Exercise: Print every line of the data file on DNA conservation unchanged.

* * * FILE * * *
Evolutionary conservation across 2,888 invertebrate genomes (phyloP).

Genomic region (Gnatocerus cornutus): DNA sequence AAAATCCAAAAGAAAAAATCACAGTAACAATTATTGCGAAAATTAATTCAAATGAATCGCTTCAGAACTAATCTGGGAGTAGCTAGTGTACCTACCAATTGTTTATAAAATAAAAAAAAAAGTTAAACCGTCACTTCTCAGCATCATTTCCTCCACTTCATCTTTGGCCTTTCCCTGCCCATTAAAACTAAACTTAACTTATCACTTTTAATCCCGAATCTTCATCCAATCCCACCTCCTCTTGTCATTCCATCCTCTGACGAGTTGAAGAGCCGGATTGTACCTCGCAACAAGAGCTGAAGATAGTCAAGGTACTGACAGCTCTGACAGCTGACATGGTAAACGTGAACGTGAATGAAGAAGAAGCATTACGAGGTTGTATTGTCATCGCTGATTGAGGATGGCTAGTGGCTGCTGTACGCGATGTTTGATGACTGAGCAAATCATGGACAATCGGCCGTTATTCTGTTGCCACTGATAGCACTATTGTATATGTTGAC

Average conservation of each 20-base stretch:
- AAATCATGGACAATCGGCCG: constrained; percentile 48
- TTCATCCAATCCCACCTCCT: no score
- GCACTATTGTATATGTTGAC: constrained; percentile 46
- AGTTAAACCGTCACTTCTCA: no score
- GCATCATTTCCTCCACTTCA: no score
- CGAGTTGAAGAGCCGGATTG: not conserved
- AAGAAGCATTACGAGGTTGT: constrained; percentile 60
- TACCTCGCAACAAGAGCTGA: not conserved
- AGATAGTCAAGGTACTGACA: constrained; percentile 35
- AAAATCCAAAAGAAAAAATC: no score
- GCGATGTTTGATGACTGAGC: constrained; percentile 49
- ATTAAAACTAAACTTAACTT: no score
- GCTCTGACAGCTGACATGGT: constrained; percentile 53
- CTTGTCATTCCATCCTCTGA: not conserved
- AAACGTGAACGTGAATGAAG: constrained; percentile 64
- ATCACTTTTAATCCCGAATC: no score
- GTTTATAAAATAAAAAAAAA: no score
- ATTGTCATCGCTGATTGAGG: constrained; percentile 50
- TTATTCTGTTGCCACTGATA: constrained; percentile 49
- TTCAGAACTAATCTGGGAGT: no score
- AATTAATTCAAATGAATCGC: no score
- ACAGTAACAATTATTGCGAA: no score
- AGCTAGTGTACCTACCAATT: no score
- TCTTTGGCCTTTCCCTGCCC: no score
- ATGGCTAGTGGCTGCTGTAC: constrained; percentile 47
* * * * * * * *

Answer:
Evolutionary conservation across 2,888 invertebrate genomes (phyloP).

Genomic region (Gnatocerus cornutus): DNA sequence AAAATCCAAAAGAAAAAATCACAGTAACAATTATTGCGAAAATTAATTCAAATGAATCGCTTCAGAACTAATCTGGGAGTAGCTAGTGTACCTACCAATTGTTTATAAAATAAAAAAAAAAGTTAAACCGTCACTTCTCAGCATCATTTCCTCCACTTCATCTTTGGCCTTTCCCTGCCCATTAAAACTAAACTTAACTTATCACTTTTAATCCCGAATCTTCATCCAATCCCACCTCCTCTTGTCATTCCATCCTCTGACGAGTTGAAGAGCCGGATTGTACCTCGCAACAAGAGCTGAAGATAGTCAAGGTACTGACAGCTCTGACAGCTGACATGGTAAACGTGAACGTGAATGAAGAAGAAGCATTACGAGGTTGTATTGTCATCGCTGATTGAGGATGGCTAGTGGCTGCTGTACGCGATGTTTGATGACTGAGCAAATCATGGACAATCGGCCGTTATTCTGTTGCCACTGATAGCACTATTGTATATGTTGAC

Average conservation of each 20-base stretch:
- AAATCATGGACAATCGGCCG: constrained; percentile 48
- TTCATCCAATCCCACCTCCT: no score
- GCACTATTGTATATGTTGAC: constrained; percentile 46
- AGTTAAACCGTCACTTCTCA: no score
- GCATCATTTCCTCCACTTCA: no score
- CGAGTTGAAGAGCCGGATTG: not conserved
- AAGAAGCATTACGAGGTTGT: constrained; percentile 60
- TACCTCGCAACAAGAGCTGA: not conserved
- AGATAGTCAAGGTACTGACA: constrained; percentile 35
- AAAATCCAAAAGAAAAAATC: no score
- GCGATGTTTGATGACTGAGC: constrained; percentile 49
- ATTAAAACTAAACTTAACTT: no score
- GCTCTGACAGCTGACATGGT: constrained; percentile 53
- CTTGTCATTCCATCCTCTGA: not conserved
- AAACGTGAACGTGAATGAAG: constrained; percentile 64
- ATCACTTTTAATCCCGAATC: no score
- GTTTATAAAATAAAAAAAAA: no score
- ATTGTCATCGCTGATTGAGG: constrained; percentile 50
- TTATTCTGTTGCCACTGATA: constrained; percentile 49
- TTCAGAACTAATCTGGGAGT: no score
- AATTAATTCAAATGAATCGC: no score
- ACAGTAACAATTATTGCGAA: no score
- AGCTAGTGTACCTACCAATT: no score
- TCTTTGGCCTTTCCCTGCCC: no score
- ATGGCTAGTGGCTGCTGTAC: constrained; percentile 47